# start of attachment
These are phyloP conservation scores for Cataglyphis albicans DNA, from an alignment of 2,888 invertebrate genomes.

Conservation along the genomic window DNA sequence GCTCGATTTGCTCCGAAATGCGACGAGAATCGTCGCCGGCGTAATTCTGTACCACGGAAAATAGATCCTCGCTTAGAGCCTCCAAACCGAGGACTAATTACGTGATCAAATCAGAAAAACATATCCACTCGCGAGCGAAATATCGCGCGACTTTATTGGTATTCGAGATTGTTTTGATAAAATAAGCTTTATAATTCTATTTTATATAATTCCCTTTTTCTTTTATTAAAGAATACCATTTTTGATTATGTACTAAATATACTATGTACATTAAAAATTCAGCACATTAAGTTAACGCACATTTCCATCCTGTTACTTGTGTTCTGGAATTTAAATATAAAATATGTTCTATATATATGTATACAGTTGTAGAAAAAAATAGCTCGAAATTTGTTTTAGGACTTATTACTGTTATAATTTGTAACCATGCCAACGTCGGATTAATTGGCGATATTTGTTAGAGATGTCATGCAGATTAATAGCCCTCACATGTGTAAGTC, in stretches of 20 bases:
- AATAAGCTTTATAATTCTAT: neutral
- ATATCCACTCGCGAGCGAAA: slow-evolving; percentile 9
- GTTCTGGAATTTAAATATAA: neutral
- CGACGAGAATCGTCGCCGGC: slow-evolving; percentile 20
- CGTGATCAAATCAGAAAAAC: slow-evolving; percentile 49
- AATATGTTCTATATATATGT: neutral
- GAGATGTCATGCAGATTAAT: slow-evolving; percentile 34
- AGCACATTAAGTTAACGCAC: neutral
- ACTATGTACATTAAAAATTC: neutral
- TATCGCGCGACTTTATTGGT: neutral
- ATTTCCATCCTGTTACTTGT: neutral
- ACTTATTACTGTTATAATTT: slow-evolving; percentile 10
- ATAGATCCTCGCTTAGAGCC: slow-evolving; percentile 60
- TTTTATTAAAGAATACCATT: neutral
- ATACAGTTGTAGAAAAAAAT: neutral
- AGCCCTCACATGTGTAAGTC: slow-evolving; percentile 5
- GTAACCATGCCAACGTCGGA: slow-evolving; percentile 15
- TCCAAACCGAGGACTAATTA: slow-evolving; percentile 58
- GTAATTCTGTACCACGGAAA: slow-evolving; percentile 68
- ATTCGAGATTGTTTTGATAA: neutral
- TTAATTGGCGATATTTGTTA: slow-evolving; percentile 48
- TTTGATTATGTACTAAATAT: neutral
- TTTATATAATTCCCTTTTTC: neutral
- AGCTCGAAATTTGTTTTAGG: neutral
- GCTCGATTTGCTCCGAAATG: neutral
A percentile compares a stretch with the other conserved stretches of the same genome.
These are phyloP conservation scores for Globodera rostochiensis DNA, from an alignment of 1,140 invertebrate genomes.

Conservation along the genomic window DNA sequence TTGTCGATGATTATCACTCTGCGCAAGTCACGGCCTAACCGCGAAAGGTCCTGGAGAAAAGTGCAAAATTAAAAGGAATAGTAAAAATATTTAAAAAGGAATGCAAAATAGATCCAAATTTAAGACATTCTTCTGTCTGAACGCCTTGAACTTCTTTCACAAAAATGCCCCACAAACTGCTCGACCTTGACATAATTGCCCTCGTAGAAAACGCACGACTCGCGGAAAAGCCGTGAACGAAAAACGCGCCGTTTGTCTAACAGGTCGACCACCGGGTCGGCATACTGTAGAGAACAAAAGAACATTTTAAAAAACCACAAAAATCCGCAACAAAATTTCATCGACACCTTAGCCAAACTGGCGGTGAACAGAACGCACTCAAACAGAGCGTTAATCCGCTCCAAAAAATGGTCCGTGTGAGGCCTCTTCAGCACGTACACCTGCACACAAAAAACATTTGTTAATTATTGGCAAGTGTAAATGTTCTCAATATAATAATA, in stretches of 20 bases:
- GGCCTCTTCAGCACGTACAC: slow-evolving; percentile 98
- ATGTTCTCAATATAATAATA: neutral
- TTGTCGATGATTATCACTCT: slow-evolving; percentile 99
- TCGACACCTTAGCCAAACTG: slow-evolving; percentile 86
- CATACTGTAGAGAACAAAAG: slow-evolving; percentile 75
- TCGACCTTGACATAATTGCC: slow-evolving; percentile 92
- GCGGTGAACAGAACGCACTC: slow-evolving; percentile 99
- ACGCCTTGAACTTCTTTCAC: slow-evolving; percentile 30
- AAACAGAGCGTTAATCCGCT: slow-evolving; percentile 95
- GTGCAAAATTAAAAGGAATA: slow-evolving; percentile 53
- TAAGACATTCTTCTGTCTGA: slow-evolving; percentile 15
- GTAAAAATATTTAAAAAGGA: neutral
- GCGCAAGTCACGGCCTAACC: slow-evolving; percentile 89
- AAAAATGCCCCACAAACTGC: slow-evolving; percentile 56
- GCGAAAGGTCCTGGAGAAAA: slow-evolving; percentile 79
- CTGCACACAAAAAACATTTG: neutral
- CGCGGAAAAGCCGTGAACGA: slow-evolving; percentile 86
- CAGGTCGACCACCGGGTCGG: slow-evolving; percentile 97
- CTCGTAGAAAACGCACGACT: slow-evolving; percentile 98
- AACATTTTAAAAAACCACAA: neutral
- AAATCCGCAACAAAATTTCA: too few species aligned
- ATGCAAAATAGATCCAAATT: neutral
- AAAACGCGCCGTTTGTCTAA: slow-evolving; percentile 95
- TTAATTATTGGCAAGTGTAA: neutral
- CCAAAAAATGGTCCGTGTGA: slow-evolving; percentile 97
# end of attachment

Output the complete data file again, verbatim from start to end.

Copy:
These are phyloP conservation scores for Cataglyphis albicans DNA, from an alignment of 2,888 invertebrate genomes.

Conservation along the genomic window DNA sequence GCTCGATTTGCTCCGAAATGCGACGAGAATCGTCGCCGGCGTAATTCTGTACCACGGAAAATAGATCCTCGCTTAGAGCCTCCAAACCGAGGACTAATTACGTGATCAAATCAGAAAAACATATCCACTCGCGAGCGAAATATCGCGCGACTTTATTGGTATTCGAGATTGTTTTGATAAAATAAGCTTTATAATTCTATTTTATATAATTCCCTTTTTCTTTTATTAAAGAATACCATTTTTGATTATGTACTAAATATACTATGTACATTAAAAATTCAGCACATTAAGTTAACGCACATTTCCATCCTGTTACTTGTGTTCTGGAATTTAAATATAAAATATGTTCTATATATATGTATACAGTTGTAGAAAAAAATAGCTCGAAATTTGTTTTAGGACTTATTACTGTTATAATTTGTAACCATGCCAACGTCGGATTAATTGGCGATATTTGTTAGAGATGTCATGCAGATTAATAGCCCTCACATGTGTAAGTC, in stretches of 20 bases:
- AATAAGCTTTATAATTCTAT: neutral
- ATATCCACTCGCGAGCGAAA: slow-evolving; percentile 9
- GTTCTGGAATTTAAATATAA: neutral
- CGACGAGAATCGTCGCCGGC: slow-evolving; percentile 20
- CGTGATCAAATCAGAAAAAC: slow-evolving; percentile 49
- AATATGTTCTATATATATGT: neutral
- GAGATGTCATGCAGATTAAT: slow-evolving; percentile 34
- AGCACATTAAGTTAACGCAC: neutral
- ACTATGTACATTAAAAATTC: neutral
- TATCGCGCGACTTTATTGGT: neutral
- ATTTCCATCCTGTTACTTGT: neutral
- ACTTATTACTGTTATAATTT: slow-evolving; percentile 10
- ATAGATCCTCGCTTAGAGCC: slow-evolving; percentile 60
- TTTTATTAAAGAATACCATT: neutral
- ATACAGTTGTAGAAAAAAAT: neutral
- AGCCCTCACATGTGTAAGTC: slow-evolving; percentile 5
- GTAACCATGCCAACGTCGGA: slow-evolving; percentile 15
- TCCAAACCGAGGACTAATTA: slow-evolving; percentile 58
- GTAATTCTGTACCACGGAAA: slow-evolving; percentile 68
- ATTCGAGATTGTTTTGATAA: neutral
- TTAATTGGCGATATTTGTTA: slow-evolving; percentile 48
- TTTGATTATGTACTAAATAT: neutral
- TTTATATAATTCCCTTTTTC: neutral
- AGCTCGAAATTTGTTTTAGG: neutral
- GCTCGATTTGCTCCGAAATG: neutral
A percentile compares a stretch with the other conserved stretches of the same genome.
These are phyloP conservation scores for Globodera rostochiensis DNA, from an alignment of 1,140 invertebrate genomes.

Conservation along the genomic window DNA sequence TTGTCGATGATTATCACTCTGCGCAAGTCACGGCCTAACCGCGAAAGGTCCTGGAGAAAAGTGCAAAATTAAAAGGAATAGTAAAAATATTTAAAAAGGAATGCAAAATAGATCCAAATTTAAGACATTCTTCTGTCTGAACGCCTTGAACTTCTTTCACAAAAATGCCCCACAAACTGCTCGACCTTGACATAATTGCCCTCGTAGAAAACGCACGACTCGCGGAAAAGCCGTGAACGAAAAACGCGCCGTTTGTCTAACAGGTCGACCACCGGGTCGGCATACTGTAGAGAACAAAAGAACATTTTAAAAAACCACAAAAATCCGCAACAAAATTTCATCGACACCTTAGCCAAACTGGCGGTGAACAGAACGCACTCAAACAGAGCGTTAATCCGCTCCAAAAAATGGTCCGTGTGAGGCCTCTTCAGCACGTACACCTGCACACAAAAAACATTTGTTAATTATTGGCAAGTGTAAATGTTCTCAATATAATAATA, in stretches of 20 bases:
- GGCCTCTTCAGCACGTACAC: slow-evolving; percentile 98
- ATGTTCTCAATATAATAATA: neutral
- TTGTCGATGATTATCACTCT: slow-evolving; percentile 99
- TCGACACCTTAGCCAAACTG: slow-evolving; percentile 86
- CATACTGTAGAGAACAAAAG: slow-evolving; percentile 75
- TCGACCTTGACATAATTGCC: slow-evolving; percentile 92
- GCGGTGAACAGAACGCACTC: slow-evolving; percentile 99
- ACGCCTTGAACTTCTTTCAC: slow-evolving; percentile 30
- AAACAGAGCGTTAATCCGCT: slow-evolving; percentile 95
- GTGCAAAATTAAAAGGAATA: slow-evolving; percentile 53
- TAAGACATTCTTCTGTCTGA: slow-evolving; percentile 15
- GTAAAAATATTTAAAAAGGA: neutral
- GCGCAAGTCACGGCCTAACC: slow-evolving; percentile 89
- AAAAATGCCCCACAAACTGC: slow-evolving; percentile 56
- GCGAAAGGTCCTGGAGAAAA: slow-evolving; percentile 79
- CTGCACACAAAAAACATTTG: neutral
- CGCGGAAAAGCCGTGAACGA: slow-evolving; percentile 86
- CAGGTCGACCACCGGGTCGG: slow-evolving; percentile 97
- CTCGTAGAAAACGCACGACT: slow-evolving; percentile 98
- AACATTTTAAAAAACCACAA: neutral
- AAATCCGCAACAAAATTTCA: too few species aligned
- ATGCAAAATAGATCCAAATT: neutral
- AAAACGCGCCGTTTGTCTAA: slow-evolving; percentile 95
- TTAATTATTGGCAAGTGTAA: neutral
- CCAAAAAATGGTCCGTGTGA: slow-evolving; percentile 97